Back to Search Results

An indigenous research narrative: rangatahi in the research space

Sarah T. Rewi, Georgia McLellan, Milly Heke

2022 Aotearoa New Zealand

An indigenous research narrative: rangatahi in the research space

Colonial institutions are notorious for using scientific research to claim ownership over Indigenous peoples and justify acts of colonisation (Smith, 2021). In response, Māori academics continue to advocate for culturally ethical practice; supported by a seemingly inexhaustible list of anecdotal evidence pertaining to the colonial violence experienced by Māori communities subjected to western research. Whilst recognising the historical and contemporary role of scientific research is vital to the safety and well-being of Māori communities, this generates a narrative that dissuades researchers from engaging with them. We question ‘who is the audience’ for this narrative and ‘does this generalised message unintentionally inhibit our rangatahi in these spaces?’ Messages of aroha and whānaungatanga are sorely missing from this research narrative leading to insinuations that can alienate rangatahi in the research space from working with their communities, whānau, hapū and iwi. Here we look to share our experiences as three rangatahi working alongside our people to diversify the narrative of researching with Māori communities. Through our narratives we hope to encourage other rangatahi to engage with their own people and foster the next generation of Indigenous scientists to actualise the aspiration of their communities.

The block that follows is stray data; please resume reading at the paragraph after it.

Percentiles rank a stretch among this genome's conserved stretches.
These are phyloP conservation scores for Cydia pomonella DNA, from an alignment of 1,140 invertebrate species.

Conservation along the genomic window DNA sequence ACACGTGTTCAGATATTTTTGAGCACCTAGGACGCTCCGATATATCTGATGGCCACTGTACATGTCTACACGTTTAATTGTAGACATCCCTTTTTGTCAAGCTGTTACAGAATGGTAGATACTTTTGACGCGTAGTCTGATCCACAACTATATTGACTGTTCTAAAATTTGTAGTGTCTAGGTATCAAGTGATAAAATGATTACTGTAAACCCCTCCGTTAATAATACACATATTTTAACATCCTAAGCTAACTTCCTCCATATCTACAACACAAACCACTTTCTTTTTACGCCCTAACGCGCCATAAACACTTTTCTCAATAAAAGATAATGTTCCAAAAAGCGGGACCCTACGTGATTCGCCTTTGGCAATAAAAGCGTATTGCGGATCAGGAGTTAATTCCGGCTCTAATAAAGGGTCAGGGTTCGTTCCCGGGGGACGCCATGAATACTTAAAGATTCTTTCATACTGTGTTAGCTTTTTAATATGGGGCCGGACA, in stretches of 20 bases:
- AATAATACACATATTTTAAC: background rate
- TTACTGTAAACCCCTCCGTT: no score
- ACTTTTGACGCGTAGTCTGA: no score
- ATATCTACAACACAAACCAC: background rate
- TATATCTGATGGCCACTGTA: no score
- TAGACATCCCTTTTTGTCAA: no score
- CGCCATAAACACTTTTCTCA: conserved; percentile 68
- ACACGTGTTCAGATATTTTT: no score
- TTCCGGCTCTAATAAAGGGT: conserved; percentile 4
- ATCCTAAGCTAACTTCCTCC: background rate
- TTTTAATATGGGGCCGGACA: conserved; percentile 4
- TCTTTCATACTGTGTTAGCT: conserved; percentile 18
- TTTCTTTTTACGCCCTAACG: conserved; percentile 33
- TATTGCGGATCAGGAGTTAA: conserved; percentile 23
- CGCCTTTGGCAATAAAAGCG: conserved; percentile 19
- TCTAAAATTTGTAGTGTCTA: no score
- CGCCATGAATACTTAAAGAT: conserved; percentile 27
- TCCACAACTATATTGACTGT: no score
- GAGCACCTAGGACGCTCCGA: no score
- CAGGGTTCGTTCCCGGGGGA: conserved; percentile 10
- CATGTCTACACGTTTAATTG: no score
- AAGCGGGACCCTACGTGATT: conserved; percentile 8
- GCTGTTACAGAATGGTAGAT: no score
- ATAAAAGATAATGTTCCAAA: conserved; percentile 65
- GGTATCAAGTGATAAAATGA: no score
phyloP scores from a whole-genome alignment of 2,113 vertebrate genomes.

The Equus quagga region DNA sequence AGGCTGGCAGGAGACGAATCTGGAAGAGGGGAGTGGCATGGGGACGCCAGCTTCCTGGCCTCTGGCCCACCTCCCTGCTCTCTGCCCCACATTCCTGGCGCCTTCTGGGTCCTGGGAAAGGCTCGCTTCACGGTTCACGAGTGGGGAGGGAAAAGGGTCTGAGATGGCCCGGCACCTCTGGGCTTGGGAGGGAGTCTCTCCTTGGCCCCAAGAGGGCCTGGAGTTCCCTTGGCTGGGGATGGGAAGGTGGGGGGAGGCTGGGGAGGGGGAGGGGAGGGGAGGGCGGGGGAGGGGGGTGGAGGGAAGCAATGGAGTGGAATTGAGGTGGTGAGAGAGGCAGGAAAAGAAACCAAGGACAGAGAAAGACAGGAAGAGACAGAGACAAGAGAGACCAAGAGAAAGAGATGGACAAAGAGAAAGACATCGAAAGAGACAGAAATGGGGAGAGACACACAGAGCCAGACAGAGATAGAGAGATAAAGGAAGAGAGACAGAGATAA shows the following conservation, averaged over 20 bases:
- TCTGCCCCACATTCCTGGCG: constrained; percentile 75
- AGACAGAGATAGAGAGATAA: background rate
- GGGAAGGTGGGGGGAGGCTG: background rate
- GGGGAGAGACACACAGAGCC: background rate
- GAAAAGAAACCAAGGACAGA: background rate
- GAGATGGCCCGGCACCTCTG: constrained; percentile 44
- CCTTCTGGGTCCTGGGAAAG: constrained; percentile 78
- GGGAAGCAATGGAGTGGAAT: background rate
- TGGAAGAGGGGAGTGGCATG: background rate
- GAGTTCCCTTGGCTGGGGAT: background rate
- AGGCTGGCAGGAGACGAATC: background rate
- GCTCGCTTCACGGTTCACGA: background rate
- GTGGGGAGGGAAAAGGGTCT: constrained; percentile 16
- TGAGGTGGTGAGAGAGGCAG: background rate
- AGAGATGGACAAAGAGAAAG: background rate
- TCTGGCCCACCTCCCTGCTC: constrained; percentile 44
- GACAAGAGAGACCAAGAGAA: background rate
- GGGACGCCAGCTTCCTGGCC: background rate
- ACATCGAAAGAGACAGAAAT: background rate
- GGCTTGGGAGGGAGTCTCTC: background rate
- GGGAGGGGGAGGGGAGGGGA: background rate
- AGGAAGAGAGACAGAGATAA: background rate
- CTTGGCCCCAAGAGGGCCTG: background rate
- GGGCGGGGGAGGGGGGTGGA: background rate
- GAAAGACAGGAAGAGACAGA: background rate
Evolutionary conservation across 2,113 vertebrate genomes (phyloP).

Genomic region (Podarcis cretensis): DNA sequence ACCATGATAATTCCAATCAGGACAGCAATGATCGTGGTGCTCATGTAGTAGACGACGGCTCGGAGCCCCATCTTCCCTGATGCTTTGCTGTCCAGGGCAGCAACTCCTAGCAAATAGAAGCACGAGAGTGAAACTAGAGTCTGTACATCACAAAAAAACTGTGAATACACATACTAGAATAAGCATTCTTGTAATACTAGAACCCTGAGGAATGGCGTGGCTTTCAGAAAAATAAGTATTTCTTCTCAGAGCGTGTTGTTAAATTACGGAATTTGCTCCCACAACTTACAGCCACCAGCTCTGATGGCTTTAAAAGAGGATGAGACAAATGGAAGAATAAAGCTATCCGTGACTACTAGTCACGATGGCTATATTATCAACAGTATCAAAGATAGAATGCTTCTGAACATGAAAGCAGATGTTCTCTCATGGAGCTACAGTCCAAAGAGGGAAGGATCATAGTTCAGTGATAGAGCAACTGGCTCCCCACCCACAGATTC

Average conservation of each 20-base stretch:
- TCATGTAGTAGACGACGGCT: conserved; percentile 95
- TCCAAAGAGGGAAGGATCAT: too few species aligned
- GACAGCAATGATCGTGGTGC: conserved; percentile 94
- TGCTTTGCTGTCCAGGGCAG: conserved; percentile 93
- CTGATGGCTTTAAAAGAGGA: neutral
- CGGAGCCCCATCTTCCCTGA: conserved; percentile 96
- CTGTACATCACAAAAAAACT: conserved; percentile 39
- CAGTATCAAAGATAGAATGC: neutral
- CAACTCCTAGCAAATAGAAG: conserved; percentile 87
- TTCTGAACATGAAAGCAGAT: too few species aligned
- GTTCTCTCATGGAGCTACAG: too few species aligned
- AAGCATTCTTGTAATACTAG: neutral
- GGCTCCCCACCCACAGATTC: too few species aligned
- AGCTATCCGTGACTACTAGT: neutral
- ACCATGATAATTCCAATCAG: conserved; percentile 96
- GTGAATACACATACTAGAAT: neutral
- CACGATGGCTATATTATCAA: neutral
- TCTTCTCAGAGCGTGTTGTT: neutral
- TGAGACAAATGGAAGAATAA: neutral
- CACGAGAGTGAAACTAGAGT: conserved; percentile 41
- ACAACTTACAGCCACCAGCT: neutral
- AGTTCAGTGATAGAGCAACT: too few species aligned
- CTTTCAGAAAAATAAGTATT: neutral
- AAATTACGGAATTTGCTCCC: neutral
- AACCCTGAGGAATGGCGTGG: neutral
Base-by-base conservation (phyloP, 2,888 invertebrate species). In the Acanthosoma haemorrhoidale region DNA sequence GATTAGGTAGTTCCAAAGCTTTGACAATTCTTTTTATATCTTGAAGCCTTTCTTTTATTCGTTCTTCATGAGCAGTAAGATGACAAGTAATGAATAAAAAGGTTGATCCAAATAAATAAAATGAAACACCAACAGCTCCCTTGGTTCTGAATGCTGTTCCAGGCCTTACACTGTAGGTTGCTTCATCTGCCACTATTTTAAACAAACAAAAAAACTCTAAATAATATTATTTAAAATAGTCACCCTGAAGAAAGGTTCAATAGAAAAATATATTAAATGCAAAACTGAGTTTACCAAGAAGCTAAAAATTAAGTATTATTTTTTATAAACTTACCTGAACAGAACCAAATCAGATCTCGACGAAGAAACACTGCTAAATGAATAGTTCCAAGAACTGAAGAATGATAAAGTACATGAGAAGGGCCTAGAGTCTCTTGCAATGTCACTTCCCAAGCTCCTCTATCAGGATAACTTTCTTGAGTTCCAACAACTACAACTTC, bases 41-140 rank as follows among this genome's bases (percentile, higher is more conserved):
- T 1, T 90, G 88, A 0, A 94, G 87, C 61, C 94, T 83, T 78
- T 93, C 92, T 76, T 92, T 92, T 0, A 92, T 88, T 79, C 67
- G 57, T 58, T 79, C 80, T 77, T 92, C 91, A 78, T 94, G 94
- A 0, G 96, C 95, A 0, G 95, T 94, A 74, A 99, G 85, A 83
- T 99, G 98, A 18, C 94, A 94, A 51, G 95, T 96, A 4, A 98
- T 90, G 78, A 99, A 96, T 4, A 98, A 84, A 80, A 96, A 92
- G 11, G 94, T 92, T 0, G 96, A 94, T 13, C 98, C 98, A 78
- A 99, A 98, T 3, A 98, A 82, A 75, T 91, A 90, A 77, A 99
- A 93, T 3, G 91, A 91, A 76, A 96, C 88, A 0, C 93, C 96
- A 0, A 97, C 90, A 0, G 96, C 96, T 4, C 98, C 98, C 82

Colonisation; Māori communities; Māori engagement; rangatahi (Māori youth); scientific research